Pastor David Barber and “Felix” share conversations and a story
Our “Gifting, Growing, Serving” Campaign is the first step in a construction and development plan to be funded over a nine year period. The total cost will be about $1.5 million. Our church campus consists of a facility constructed in 1952 with some renovations 1965, a vacant dirt lot for parking, and Luther Place, an apartment building adjacent to the church. We all know that these facilities are not adequate for the many ministries our congregation undertakes, but when the plan is achieved, with God’s help, we will truly be able to serve as an oasis—a gathering place—in the midst of our neighborhood.
Even with our barely-adequate current facilities, our campus hosts a resident preschool that is closed only six weekdays a year. Alcoholics Anonymous has met one evening a week at the church facility since 1951. Because of its excellent acoustics, air conditioned and sound-proofed environment, and the presence of the von Beckerath pipe organ, the nave hosts a variety of concerts, including an annual benefit concert for the Institute for Human Services, Kokua Kalihi Valley Family Services, or Save the Food Basket. Our loyal members and friends have braved a muddy parking lot and antiquated, inadequate bathrooms. Accommodations for the handicapped are limited, especially at events that draw large numbers of people.
In the last issue of the newsletter, we wrote about improvements to the facilities used by the Preschool. Now we turn to the other projects in the construction and development plan.
Renovation of the Nave. The current configuration of the nave dates from renovations in the mid 1970s when the altar was relocated to the middle of the worship space to enhance the congregation’s participation in worship. Plans drawn by former LCH member and Seattle designer, Reese Fowler, call for a new altar and other worship furnishings and an enhanced focus on the altar.
Air Conditioning. The nave was air conditioned in the 1960s, primarily to control the traffic noise from Punahou Street. The room is acoustically live and is the best setting in Honolulu for chamber music. Without the air conditioning, however, the room is virtually unusable. The original cooling system, still in use, is ailing and must be replaced with new, Freon-free equipment.
Poki Street Parking Lot. The parking lot is currently a dirt double-residential lot that is utilized for a variety of public and church events. In order to meet city code it needs to be graded, surfaced, landscaped, and equipped with an irrigation system.
Increased Storage Space and Improvements to the Board Room. Anyone who has looked inside the Board Room would probably describe it as a large walk in closet. Plans call for the creation of proper storage space for church records, choir robes, and music elsewhere on the LCH campus. This will allow us to provide a quality meeting space for the Church Council, Christian Education, and organizations from the community.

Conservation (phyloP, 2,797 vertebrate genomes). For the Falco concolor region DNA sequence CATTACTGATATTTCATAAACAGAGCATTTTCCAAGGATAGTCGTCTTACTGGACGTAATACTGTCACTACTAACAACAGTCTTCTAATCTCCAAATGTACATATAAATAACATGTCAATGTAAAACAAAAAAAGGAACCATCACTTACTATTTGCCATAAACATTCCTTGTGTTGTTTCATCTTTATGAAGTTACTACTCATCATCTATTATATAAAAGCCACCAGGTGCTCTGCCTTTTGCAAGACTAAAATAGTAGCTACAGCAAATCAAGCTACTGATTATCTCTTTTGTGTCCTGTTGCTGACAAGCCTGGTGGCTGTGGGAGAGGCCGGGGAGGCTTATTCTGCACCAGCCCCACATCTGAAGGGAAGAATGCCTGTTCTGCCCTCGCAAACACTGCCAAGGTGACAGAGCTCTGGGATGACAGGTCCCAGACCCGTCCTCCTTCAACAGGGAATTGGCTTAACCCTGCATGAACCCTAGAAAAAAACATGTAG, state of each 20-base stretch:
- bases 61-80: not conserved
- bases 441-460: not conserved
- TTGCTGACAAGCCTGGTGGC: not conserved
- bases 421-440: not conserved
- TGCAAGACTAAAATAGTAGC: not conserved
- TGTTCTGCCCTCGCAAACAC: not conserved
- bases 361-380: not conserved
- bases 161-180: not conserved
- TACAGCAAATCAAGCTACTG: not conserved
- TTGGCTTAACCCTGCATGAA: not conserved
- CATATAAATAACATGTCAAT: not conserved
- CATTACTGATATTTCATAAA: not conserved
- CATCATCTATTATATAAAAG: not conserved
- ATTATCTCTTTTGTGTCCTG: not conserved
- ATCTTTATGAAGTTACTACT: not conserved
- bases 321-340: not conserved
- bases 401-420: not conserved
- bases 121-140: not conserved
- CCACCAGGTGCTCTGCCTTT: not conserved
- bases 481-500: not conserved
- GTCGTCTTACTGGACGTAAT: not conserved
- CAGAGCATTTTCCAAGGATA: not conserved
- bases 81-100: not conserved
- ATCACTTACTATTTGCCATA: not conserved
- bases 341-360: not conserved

Updating of Electronic Components of the Pipe Organ. The von Beckerath pipe organ is a mechanical action instrument that involves no electronics in the basic sounding mechanism. This mechanism is in excellent condition and has a life expectancy of 200 years. The stop action, however, is electronic and the components are now 35 years old and faltering. Before they fail we need to replace them with state-of-the-art components that will expand the musical capabilities of the instrument and make use of the computerized capture pre-set systems available. This will increase the number of settings from 6 to 1188.
Courtyard Roof. The central courtyard serves as a gathering place each week at services, before concerts, for receptions, and a variety of community gatherings. Without a roof, events take their chances with the weather. The permanent roof with sky lights and decor upgrade planned for this space will transform the nondescript courtyard into an all-weather meeting area. It will also serve the Preschool as a play area on rainy days.
Restrooms. The existing restrooms were installed in 1952. They need to be upgraded and be made handicapped accessible.
Landscaping and Irrigation System. The neighborhood is now dominated by high-rise condos and apartment buildings with very little open space. The church grounds will be landscaped with attractive plantings and places for the public to relax and meditate. When completed, the LCH campus will be an oasis for the surrounding community.
Mortgage Retirement. The Luther Place property came on the market unexpectedly in 1999 and the church felt it was important to purchase the building in order to expand the services of the preschool. Preschool tuitions currently pay for one-half the monthly payments on the $370,000 mortgage. By retiring the mortgage, we can redirect this money to the needs of the preschool and future growth of the school buildings and services.
Since our Capital Campaign started back in September, we have been talked about the goals, increased our understanding of stewardship through the All-Church Bible Study, become more familiar with our history and ministry, and deepened our fellowship at the Enrichment Gatherings. Now is the time to consider the details of pledging. Here are answers to some questions that have been raised.
Q: I've heard talk about $500,000 and $1.5 million. Just how much money needs to be raised?
Q: When will pledges be made?
Q: What pledge will we be asked to make?
Of course, individuals and households will decide on contribution schedules that make sense for their own situations. Contributions are welcome any time over the three year period of the Capital Campaign or over the year for the Annual Budget.
Q: Who will be making the Commitment Visits?